It's crystal clear: Crushed glass could save our sand

It's crystal clear: crushed glass could save our sand
(L-R) GCP Applied Techologies' Niki Jackson, Masters student Sai Manaswi Reddy, Dr Mehdi Serati, UQ's Shane Walker, Aurecon's Dr Harry Asche, Masters student Gautam Malgotra in the UQ laboratory. Credit: University of Queensland

Crushed wine bottles and other recycled glass could replace sand in vital tunneling supports, cutting construction costs and improving the sustainability of sand mining.

University of Queensland engineers are working on the second phase of an industry-sponsored project using crushed waste (CWG) to replace sand in shotcrete used to support tunnels and underground spaces.

Dr Mehdi Serati from UQ's School of Civil Engineering said the amount of sand in the world was finite, so ingenuity was necessary to solve the problem of a looming shortage.

"If we don't do something about sand depletion at a global scale, our grandchildren are not going to see sandy beaches," Dr Serati said.

"Over the past 20 years the cost of sand has increased by six times, and it's the second most consumed natural product globally, after ."

CWG is made up of recycled glass from wine bottles and other products, which are usually stockpiled or sent overseas for other countries to process and store as waste.

Dr Serati said CWG had a number of advantages as a potential replacement for sand.

 "It's a cheaper product because it's using waste from one industry and turning it into treasure for another," he said.

"It also uses less water, as glass has zero water absorption, so really there is a triple benefit in terms of conservation, cost and saving water."

Results are positive after one year of testing with CWG showing promise as the next generation of sustainable material.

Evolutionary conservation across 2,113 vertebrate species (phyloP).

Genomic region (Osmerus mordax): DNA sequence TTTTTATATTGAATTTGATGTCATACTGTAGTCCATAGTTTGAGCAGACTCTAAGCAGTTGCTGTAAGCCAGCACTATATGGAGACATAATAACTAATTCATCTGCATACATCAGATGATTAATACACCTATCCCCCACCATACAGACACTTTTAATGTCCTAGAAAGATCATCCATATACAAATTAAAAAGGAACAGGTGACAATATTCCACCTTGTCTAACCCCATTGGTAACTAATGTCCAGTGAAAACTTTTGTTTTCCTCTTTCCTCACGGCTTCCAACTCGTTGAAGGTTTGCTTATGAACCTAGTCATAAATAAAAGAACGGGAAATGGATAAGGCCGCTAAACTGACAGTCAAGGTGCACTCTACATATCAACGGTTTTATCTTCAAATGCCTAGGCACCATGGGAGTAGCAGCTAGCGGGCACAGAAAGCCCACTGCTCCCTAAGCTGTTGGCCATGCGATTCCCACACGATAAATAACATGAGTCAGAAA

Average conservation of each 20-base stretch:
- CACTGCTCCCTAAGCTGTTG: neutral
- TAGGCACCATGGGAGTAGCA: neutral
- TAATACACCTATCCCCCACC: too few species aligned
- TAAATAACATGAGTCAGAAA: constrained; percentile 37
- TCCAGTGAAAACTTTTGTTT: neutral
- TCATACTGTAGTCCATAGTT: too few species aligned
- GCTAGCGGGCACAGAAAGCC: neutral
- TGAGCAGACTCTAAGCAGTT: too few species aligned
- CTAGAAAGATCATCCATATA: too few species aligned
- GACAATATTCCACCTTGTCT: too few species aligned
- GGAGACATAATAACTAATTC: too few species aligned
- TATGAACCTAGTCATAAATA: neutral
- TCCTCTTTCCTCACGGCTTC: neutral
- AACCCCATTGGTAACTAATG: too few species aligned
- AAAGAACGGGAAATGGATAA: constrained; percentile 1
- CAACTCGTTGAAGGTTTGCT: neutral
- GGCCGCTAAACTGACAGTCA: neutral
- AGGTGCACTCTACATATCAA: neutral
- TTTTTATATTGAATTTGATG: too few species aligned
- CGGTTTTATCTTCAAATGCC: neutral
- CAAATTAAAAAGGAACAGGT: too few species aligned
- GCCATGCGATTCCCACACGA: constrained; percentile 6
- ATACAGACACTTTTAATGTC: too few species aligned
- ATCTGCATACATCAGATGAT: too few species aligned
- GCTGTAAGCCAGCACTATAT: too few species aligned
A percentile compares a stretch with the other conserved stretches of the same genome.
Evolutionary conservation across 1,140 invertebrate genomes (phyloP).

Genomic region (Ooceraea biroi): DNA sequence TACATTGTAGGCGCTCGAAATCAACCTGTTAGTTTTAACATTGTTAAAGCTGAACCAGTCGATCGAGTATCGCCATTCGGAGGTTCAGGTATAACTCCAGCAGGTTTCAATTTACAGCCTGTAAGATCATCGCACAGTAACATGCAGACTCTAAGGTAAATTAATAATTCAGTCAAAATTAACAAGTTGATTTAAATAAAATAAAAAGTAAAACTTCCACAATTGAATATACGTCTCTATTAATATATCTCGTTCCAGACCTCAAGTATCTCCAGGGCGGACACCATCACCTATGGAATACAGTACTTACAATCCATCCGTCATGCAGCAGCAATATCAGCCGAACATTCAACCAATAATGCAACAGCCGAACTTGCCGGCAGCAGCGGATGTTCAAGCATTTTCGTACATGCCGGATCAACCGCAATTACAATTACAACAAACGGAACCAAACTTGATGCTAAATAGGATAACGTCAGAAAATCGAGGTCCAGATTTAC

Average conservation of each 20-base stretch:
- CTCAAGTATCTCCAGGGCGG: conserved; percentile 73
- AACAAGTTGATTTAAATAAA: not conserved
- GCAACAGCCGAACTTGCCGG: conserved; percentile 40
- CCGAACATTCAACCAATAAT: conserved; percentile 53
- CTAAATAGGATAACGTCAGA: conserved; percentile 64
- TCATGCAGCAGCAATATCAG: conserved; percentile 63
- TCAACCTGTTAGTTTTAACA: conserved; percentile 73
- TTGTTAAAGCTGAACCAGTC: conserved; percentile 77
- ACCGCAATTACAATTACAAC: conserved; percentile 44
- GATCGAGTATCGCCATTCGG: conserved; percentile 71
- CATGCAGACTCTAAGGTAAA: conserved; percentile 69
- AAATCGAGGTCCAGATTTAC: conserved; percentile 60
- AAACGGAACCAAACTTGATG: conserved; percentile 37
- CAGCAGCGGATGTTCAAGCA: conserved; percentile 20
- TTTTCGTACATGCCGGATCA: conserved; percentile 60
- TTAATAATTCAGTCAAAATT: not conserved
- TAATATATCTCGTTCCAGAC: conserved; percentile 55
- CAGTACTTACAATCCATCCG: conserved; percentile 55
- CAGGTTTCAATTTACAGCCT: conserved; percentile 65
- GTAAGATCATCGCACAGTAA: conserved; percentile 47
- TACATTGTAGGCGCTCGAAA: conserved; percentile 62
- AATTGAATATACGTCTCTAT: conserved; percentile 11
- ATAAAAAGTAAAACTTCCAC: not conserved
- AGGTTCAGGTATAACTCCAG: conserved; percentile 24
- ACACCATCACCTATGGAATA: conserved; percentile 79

"We feel the next phase of the project is to manage the combinations of recycled glass and other ingredients to optimize shotcrete for CWG rather than for sand," Dr Serati said.

It's crystal clear: crushed glass could save our sand
Credit: University of Queensland

"And it's timely because we're right at the start of a tunneling boom in Australia.

"I think by 2030, five or six out of ten infrastructure projects in Australia will be either directly or indirectly linked to tunneling."

Niki Jackson from GCP Applied Technologies said the project was very promising.

"The results so far show that using CWG as a replacement for natural sand is a viable option as the concrete was able to meet and sometimes exceed the results from the base mix," Mr Jackson said.

"This would allow the industry to look at alternative options for replacing natural sands with a viable solution, in that CWG can be used in shotcrete for tunnels and civil works.

"There would need to be a further study carried out on the fire resistance of concrete containing CWG for the shotcrete to be able to be used in all aspects of the civil tunnel environment."

UQ Adjunct Professor and Aurecon's Dr Harry Asche said the results so far were exciting, and confirmed a significant opportunity in concrete and shotcrete technology.

"Replacing with recycled glass is a great opportunity to improve sustainability in tunneling," Dr Asche said.  

"Aurecon is strongly committed to research in shotcrete and sustainability.  

"We are using innovative engineering practices to ensure we have a resilient environment and are promoting a circular economy model of reuse and recycle to reduce emissions and increase the efficiency of natural resources.   

"One of the exciting things about this technology is that it could be implemented on major projects very soon."

Citation: It's crystal clear: Crushed glass could save our sand (2021, May 31) retrieved 24 April 2024 from
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